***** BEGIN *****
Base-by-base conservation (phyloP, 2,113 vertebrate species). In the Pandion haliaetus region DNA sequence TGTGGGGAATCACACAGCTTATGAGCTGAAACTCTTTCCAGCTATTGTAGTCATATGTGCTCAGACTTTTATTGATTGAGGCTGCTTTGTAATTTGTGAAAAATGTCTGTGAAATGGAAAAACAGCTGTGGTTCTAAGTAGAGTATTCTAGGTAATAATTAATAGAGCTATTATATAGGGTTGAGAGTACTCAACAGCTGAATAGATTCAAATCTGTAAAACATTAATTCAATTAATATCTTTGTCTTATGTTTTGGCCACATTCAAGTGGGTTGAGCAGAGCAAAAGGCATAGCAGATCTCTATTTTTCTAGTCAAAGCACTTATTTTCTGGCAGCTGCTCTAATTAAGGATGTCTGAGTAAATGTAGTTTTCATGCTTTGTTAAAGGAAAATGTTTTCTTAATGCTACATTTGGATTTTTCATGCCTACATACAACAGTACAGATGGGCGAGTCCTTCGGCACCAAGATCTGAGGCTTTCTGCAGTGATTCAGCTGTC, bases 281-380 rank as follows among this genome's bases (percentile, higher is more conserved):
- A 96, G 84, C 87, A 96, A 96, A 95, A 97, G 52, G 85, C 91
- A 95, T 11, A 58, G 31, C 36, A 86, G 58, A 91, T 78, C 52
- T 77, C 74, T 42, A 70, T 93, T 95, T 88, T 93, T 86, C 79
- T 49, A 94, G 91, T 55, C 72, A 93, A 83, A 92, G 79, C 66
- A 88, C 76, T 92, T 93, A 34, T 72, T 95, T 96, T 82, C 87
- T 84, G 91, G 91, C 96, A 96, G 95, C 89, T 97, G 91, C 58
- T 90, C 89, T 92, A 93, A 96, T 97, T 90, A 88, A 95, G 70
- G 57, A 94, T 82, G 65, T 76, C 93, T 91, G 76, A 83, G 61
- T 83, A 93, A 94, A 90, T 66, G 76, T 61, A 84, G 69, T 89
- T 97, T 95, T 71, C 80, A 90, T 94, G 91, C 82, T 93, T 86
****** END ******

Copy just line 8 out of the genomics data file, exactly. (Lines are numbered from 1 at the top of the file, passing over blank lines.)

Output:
- T 90, C 89, T 92, A 93, A 96, T 97, T 90, A 88, A 95, G 70